Opening Remarks

Dr. Karl Erb, the Director, Office of Polar Programs (OPP), discussed the important relationship between the construction of the new South Pole Station and NSF/OPP’s planning support of communications for the new station. The goal of this workshop is to define communications requirements and options to support these requirements (short- and long-term) so that the capability exists to support the science through the completion of the new South Pole Station in 2005.

Overview of USAP Satellite Capabilities

Mr. Patrick Smith, Technology Development Manager, OPP, led a presentation and discussion of current satellite communication capabilities at all of the USAP Antarctic stations.

At McMurdo Station, commercial satellite communication service, a full period (24 hrs/day) T1 communications circuit (1.544 Mb/s), is provided by SPAWAR Systems Center, Charleston, SC, through a contract to AT&T/ALASCOM until Feb. 2000. Continuity of service is of prime concern and SPAWAR plans to re-compete the service contract, with award planned by 1 Oct. 1999. It is estimated that the bandwidth may be able to double without increase in cost. The time division multiplexed (TDM) fractional T1 service provided includes telephone, fax, Internet, and private data network links (Table 1).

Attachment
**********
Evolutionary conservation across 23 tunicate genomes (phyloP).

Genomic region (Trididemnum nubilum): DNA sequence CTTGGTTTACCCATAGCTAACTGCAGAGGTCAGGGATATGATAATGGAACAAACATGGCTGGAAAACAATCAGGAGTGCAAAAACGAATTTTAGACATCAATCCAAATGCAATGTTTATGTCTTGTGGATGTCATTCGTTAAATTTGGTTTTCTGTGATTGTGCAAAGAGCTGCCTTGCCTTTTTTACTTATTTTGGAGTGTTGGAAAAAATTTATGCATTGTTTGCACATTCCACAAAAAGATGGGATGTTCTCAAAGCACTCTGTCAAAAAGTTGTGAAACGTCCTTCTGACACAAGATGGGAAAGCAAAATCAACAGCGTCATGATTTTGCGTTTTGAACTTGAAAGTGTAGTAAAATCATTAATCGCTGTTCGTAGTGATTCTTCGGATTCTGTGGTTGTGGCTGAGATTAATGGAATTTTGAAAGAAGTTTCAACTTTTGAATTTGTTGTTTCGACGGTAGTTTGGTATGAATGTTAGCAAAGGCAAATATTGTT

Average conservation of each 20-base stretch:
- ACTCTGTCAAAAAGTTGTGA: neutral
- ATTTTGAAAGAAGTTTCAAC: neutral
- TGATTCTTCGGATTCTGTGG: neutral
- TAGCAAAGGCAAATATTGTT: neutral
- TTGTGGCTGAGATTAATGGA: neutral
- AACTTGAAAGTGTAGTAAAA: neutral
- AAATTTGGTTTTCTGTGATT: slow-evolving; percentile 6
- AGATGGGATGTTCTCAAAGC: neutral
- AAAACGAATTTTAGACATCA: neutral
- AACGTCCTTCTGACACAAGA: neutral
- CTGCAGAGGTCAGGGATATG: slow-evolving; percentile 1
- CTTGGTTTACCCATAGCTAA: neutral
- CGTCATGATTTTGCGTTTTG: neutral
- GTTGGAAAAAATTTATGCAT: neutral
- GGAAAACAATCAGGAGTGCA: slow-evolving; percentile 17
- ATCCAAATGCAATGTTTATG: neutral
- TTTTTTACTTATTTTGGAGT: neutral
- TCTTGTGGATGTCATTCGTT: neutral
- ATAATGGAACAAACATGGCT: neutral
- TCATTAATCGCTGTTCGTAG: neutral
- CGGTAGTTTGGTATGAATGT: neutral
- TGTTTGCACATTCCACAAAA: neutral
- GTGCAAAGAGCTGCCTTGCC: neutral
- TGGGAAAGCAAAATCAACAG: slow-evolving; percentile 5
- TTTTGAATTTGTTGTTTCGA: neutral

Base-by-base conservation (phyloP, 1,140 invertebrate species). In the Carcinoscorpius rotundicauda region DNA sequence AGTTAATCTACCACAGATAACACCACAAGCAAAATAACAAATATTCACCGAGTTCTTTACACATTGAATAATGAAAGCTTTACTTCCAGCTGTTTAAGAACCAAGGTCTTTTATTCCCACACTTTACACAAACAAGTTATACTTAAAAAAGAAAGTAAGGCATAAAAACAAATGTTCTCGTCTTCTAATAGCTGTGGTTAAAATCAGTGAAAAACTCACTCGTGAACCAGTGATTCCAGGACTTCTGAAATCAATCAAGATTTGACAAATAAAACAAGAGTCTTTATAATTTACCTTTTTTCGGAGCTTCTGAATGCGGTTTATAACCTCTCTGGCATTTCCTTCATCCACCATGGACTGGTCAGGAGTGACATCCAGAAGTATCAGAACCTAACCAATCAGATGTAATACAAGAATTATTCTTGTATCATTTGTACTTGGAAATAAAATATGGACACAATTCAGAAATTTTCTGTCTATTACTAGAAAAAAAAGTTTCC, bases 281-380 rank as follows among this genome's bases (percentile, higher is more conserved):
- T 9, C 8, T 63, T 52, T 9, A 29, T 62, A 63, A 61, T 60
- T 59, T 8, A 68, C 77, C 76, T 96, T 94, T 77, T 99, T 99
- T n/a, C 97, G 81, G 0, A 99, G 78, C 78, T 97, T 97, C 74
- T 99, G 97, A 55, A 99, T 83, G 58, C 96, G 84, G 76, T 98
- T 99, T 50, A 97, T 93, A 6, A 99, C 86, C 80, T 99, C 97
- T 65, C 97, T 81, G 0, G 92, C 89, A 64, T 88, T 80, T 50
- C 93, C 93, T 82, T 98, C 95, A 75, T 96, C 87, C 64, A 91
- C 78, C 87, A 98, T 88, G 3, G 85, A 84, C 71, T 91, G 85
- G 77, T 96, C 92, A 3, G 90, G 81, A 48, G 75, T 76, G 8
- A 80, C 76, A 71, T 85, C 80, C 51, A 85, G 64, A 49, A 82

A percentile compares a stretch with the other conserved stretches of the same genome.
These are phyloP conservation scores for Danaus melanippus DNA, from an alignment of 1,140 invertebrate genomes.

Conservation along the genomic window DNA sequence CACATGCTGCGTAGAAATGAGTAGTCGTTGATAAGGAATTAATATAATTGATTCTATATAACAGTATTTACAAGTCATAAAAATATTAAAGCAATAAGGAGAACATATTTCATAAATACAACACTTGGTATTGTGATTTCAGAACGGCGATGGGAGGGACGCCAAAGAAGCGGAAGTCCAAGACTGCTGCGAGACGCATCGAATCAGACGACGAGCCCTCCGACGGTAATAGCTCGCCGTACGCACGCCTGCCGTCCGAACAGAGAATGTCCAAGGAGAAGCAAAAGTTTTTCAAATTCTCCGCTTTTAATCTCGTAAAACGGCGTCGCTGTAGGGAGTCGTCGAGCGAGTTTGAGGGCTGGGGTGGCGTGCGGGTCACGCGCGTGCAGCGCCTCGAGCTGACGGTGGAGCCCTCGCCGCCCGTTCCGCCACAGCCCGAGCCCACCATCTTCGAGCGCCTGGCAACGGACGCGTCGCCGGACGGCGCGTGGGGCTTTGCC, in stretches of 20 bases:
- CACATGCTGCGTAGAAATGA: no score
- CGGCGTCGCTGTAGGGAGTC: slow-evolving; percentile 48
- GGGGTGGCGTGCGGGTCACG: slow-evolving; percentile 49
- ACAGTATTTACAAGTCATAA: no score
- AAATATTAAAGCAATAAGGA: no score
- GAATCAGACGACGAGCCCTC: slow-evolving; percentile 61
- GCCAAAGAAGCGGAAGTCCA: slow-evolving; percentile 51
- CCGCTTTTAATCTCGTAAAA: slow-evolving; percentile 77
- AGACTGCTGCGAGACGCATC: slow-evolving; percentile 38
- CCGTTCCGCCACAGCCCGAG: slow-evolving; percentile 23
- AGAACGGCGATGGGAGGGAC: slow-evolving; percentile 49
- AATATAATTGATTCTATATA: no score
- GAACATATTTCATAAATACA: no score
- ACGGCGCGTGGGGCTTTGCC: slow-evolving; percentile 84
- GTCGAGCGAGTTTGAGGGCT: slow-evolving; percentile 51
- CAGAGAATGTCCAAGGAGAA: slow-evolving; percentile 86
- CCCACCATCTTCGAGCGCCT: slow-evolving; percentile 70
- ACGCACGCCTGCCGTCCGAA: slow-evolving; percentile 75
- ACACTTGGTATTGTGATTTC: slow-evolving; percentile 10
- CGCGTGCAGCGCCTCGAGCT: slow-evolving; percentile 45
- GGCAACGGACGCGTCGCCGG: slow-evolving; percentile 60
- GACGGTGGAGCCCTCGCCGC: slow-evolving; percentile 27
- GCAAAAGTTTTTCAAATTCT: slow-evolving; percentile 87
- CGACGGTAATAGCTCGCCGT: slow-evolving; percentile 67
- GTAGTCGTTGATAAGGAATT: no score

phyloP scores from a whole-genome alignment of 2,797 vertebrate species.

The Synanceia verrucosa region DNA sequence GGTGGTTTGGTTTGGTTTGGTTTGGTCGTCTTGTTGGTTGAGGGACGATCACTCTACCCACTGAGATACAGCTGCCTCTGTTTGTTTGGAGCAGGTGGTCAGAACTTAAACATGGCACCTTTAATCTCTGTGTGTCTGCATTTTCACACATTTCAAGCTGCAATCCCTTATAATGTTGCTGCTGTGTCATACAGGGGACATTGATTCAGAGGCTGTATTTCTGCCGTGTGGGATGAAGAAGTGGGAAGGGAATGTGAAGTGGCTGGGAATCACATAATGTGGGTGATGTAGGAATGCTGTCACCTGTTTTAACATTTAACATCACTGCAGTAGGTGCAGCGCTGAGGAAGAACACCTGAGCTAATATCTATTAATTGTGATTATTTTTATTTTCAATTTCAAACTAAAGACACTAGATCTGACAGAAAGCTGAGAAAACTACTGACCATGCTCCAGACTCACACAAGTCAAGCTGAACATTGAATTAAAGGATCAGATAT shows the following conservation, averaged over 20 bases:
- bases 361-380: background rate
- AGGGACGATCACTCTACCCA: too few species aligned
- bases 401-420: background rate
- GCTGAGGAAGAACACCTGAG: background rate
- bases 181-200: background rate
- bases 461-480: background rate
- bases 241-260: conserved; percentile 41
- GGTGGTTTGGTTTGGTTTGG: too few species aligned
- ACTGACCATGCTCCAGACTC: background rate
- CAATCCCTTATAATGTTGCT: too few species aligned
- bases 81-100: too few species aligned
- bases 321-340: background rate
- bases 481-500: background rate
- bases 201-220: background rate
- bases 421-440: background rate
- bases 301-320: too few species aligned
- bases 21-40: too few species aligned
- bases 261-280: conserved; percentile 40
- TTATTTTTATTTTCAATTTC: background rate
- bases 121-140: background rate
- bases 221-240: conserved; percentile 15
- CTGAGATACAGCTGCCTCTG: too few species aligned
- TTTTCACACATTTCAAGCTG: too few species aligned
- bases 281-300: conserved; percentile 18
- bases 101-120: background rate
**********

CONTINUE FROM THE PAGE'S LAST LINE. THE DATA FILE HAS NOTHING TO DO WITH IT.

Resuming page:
McMurdo Station-based scientists find the satellite communications provided comparable to any institution, although they are presently not moving large files (image or data) like South Pole astronomers and physicists. Scientists working on the Long Term Ecological Research (LTER) Project, based in the nearby McMurdo Dry Valleys, however, have increasing requirements for Internet access for e-mail and data file transfer, which has only recently been provided in a limited fashion.

Table 1: McMurdo Station Satellite Communications

NSF Tasked Provider: SPAWAR Systems Center Charleston
Subcontractor: AT&T/ALASCOM until February 2000
Satellite Links to U.S.: 11 meter Black Island Earth Station (3.2 degrees Elevation Look Angle) - INTELSAT Satellite @ 177 degrees E Longitude - CONUS Teleport - US Electrodynamics, Brewster, WA
Service: Full Period (24 hours per day) T1
TDM Fractional Services
Business Telephone Public Telephone Facsimile ISDN Access Internet Other Circuits
8 10 5 (2 In/3 Out) 2 Switched 56 Lines (64 kb/s each) 684 kb/s 128 kb/s private NASA
9.6 kb/s private USAF/AFTAC

At Palmer Station, satellite communication service for part of the day is provided by three satellites presently (ATS-3, LES-9, and INMARSAT). Palmer Station has excellent visibility to many international satellites in the geosynchronous arc servicing North and South America and Europe. Future plans call for the installation of 24 hour a day coverage by one of the international satellite operators (e.g., Intelsat or Hughes/Panamsat) (Table 2).

Table 2: Palmer Station Inventory of Present/Future Satellite Capability

  Present Satellites Future Satellites
System Parameter ATS-3 LES-9 INMARSAT INTERNATIONAL FIXED SATELLITE SERVICE
Service
  • Orderwire Voice
  • Public Telephone
  • Point-to-point data transfer, remote host/Internet access (Low cost)
  • Internet (Low Cost)
  • Standard B High Speed Data